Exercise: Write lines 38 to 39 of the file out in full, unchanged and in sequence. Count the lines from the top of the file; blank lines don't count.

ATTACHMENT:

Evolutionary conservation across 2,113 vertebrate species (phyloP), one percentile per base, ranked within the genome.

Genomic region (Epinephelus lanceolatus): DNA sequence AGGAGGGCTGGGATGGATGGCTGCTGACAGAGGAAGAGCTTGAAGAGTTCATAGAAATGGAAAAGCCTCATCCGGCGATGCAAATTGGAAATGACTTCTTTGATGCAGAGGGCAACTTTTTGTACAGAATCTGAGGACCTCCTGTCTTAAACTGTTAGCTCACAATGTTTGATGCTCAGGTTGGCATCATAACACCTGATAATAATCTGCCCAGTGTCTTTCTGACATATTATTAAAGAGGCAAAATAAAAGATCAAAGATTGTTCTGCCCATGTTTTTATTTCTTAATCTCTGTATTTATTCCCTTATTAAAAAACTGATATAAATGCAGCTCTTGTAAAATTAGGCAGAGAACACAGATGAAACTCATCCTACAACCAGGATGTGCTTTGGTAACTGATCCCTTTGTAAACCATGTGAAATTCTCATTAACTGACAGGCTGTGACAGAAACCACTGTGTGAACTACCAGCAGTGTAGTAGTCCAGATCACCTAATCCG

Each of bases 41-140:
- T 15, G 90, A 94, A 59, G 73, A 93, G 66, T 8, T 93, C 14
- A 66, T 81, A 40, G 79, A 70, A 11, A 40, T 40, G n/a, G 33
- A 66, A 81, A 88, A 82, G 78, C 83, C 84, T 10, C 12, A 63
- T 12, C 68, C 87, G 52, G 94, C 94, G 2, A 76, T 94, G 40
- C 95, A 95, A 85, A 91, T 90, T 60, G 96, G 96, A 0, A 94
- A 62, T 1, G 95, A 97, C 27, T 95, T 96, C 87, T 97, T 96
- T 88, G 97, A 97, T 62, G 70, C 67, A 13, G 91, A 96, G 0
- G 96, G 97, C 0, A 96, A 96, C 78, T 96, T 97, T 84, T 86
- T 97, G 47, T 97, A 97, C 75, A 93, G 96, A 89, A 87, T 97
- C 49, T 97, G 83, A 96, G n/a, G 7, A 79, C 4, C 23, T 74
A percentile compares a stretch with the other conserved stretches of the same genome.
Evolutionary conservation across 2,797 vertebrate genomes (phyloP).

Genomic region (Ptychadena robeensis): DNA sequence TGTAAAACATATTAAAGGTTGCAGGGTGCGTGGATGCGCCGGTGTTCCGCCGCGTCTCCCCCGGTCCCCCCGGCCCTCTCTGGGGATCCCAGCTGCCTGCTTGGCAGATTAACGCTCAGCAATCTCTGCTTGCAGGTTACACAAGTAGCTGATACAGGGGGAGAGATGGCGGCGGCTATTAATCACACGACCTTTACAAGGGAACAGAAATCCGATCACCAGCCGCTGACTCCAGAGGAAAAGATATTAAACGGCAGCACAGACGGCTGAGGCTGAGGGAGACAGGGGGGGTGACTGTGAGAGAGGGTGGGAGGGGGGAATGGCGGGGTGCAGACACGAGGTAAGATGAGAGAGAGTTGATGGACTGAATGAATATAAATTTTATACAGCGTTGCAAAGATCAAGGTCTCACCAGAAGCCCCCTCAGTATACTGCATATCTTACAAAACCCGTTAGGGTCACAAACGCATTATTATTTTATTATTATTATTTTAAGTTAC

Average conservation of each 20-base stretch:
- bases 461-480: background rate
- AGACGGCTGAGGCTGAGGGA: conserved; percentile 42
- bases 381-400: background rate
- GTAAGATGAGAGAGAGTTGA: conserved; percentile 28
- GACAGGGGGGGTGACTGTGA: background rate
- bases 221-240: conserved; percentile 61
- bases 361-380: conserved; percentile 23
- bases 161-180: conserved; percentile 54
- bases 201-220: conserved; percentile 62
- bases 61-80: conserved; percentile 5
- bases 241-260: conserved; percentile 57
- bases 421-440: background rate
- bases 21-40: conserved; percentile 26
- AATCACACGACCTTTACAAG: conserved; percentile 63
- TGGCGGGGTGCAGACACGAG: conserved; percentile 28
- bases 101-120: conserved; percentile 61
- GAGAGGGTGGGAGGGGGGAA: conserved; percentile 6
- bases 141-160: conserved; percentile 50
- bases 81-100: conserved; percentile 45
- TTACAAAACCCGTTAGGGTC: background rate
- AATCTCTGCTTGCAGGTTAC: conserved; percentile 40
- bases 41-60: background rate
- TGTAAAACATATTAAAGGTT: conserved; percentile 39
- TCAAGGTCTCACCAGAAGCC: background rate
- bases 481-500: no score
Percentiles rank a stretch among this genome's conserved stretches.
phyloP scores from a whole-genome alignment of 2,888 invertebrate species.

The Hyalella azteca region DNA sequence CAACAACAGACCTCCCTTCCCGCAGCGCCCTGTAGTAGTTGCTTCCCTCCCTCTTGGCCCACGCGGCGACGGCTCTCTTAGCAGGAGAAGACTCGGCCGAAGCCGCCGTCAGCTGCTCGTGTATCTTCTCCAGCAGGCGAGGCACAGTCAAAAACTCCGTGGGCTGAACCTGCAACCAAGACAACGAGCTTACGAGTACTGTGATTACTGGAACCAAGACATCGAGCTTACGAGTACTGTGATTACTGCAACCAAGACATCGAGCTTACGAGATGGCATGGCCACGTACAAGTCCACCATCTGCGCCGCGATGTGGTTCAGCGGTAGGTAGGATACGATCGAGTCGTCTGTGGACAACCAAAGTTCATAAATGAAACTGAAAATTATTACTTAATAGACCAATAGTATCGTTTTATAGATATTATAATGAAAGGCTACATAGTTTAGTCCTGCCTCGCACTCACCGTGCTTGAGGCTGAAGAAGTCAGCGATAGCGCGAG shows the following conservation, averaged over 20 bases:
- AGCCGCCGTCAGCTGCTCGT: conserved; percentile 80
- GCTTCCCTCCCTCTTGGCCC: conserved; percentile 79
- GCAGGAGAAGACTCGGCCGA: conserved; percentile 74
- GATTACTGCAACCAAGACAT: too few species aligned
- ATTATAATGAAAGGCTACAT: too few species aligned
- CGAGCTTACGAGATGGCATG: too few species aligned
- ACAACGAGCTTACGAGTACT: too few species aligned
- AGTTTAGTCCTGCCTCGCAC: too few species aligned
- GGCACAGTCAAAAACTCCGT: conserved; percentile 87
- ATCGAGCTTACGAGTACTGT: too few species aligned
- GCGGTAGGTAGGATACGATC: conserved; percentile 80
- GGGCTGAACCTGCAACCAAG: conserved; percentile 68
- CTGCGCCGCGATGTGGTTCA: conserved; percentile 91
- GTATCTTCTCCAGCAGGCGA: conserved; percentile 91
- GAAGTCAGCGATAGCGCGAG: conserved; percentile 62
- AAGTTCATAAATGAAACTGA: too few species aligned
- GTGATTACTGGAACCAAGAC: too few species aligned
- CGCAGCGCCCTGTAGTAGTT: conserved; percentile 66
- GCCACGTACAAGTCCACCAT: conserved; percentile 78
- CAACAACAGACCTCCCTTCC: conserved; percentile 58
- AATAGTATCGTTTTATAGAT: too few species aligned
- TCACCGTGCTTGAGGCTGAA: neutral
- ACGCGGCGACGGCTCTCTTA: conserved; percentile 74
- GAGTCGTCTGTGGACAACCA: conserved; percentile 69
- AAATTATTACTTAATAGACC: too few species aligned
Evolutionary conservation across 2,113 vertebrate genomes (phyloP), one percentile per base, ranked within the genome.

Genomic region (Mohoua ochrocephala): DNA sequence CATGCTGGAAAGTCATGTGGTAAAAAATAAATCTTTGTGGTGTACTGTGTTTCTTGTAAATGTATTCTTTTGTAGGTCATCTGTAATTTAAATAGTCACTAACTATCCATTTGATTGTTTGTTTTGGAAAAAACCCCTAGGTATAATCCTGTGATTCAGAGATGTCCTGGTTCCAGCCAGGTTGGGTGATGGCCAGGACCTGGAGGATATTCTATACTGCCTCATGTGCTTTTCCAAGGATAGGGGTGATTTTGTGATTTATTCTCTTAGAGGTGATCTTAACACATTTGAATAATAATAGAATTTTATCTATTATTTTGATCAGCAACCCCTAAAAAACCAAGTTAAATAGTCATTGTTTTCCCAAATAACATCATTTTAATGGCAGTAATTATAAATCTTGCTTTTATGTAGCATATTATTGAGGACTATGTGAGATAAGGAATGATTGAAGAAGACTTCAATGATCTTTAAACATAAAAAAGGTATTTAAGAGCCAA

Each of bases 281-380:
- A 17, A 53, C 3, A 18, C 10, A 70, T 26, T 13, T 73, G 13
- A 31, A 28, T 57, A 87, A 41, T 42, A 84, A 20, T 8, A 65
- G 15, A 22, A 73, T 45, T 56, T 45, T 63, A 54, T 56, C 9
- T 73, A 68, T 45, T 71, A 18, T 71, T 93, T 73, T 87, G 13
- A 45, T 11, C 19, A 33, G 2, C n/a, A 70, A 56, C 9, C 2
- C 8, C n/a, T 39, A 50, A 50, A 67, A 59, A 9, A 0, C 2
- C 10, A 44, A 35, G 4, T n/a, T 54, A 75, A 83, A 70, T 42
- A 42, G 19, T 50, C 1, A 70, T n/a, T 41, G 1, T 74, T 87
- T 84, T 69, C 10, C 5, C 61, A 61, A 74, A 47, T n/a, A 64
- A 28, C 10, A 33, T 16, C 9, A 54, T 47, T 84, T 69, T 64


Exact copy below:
- AATCTCTGCTTGCAGGTTAC: conserved; percentile 40
- bases 41-60: background rate